5. [...] at Rethink Afghanistan, a project helmed by progressive idealist Robert Greenwald, put together a few thoughts on what’s now known as Obama’s War, that being the fledlging offensive – or in [...]

  6. vci says:

    “Thanks in part to conflicting messages from ISAF and in part due to some residents’ inability to flee, many civilians remain in Marjah, in the crossfire.?
    does that mean that this was effectively an ETHNIC CLEANSING operation…. and like flooding survivors stuck in New Orleans, they were nothing but Blackwater bait?

  7. robertupton says:

    So, what are they fighting for?

  8. JC says:

    It sounds like Marjah will be the Fallujah of the Afghan war. Why do we NEVER learn?

  9. R.C.A. says:

    It is a difficult situation. Bush had given the Taliban government $40 million in May 2001. Then the 9/11 attacks occurred, and we invaded 27 days later, and then the young man our media called “the American Taliban” John Lindh was arrested in part for providing material support for the Taliban.” Exactly what Bush himself had done 4 months earlier with the $40 million. Yet I noticed Bush wasn't arrested.
    The “American Taliban” John Lindh had harmed no American, yet Bush has killed thousands of Americans. Yet Lindh is in prison and Bush has hundreds of millions of dollars and is living in luxury.
    Osama was never caught, yet we have spent hundreds of billions of dollars in Afghanistan. Now we are told our objective is to make life better for women and girls, and to wipe out the poppies to reduce heroin usage. Admirable goals, but are they possible? And what does that have to do with 9/11?

  10. R.C.A. says:

    It is a difficult situation. Bush had given the Taliban government $40 million in May 2001. Then the 9/11 attacks occurred, and we invaded 27 days later, and then the young man our media called “the American Taliban” John Lindh was arrested in part for providing material support for the Taliban.” Exactly what Bush himself had done 4 months earlier with the $40 million. Yet I noticed Bush wasn't arrested.
    The “American Taliban” John Lindh had harmed no American, yet Bush has killed thousands of Americans. Yet Lindh is in prison and Bush has hundreds of millions of dollars and is living in luxury.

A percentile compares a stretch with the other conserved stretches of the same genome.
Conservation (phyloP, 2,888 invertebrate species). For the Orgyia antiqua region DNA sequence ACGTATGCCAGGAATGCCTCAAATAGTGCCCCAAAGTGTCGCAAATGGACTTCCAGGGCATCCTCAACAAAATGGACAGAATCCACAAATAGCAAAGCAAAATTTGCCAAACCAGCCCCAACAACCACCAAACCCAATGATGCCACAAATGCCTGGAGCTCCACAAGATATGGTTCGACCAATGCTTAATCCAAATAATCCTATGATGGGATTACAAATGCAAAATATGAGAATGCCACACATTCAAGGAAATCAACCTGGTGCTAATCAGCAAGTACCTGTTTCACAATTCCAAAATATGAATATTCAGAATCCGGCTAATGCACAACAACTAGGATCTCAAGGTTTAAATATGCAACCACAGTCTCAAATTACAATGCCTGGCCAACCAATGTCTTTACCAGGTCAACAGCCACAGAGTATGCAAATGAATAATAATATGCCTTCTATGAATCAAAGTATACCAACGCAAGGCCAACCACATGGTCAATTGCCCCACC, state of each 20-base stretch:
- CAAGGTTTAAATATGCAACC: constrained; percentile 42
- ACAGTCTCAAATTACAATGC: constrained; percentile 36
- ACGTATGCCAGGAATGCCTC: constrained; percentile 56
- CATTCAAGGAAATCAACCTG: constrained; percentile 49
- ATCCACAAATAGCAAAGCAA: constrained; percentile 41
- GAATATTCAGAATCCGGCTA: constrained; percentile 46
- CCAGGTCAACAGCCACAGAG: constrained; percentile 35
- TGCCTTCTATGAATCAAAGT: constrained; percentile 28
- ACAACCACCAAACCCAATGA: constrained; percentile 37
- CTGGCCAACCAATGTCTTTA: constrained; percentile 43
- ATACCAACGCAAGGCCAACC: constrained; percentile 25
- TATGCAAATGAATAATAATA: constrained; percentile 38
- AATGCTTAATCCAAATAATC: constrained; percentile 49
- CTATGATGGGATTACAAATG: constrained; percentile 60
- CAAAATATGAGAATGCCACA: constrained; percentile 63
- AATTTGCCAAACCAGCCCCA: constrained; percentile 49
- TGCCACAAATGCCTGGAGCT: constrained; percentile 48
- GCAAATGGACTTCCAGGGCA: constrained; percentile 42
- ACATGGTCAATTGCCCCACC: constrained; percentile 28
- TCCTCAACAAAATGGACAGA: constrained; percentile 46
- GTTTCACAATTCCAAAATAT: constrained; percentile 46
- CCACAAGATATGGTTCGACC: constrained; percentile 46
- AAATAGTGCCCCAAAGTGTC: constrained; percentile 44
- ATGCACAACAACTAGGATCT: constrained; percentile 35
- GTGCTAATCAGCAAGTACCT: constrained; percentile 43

Osama was never caught, yet we have spent hundreds of billions of dollars in Afghanistan. Now we are told our objective is to make life better for women and girls, and to wipe out the poppies to reduce heroin usage. Admirable goals, but are they possible? And what does that have to do with 9/11?

  11. R.C.A. says:

    It is a difficult situation. Bush had given the Taliban government $40 million in May 2001. Then the 9/11 attacks occurred, and we invaded 27 days later, and then the young man our media called “the American Taliban” John Lindh was arrested in part for providing material support for the Taliban.” Exactly what Bush himself had done 4 months earlier with the $40 million. Yet I noticed Bush wasn't arrested.
    The “American Taliban” John Lindh had harmed no American, yet Bush has killed thousands of Americans. Yet Lindh is in prison and Bush has hundreds of millions of dollars and is living in luxury.
    Osama was never caught, yet we have spent hundreds of billions of dollars in Afghanistan. Now we are told our objective is to make life better for women and girls, and to wipe out the poppies to reduce heroin usage. Admirable goals, but are they possible? And what does that have to do with 9/11?

  12. seadragonconquerer says:

    Each civilian our troops kill=10 new Taliban recruits. Still, I understand that the poppyfields have to kept in production for as long as possible; George Soros insists. In the longer term, I hope the skids on our helicopters are screwed on real tight….when the Brits tried to subdue Afghanistan in the 1830s, 20,000 troops went in, one came out alive.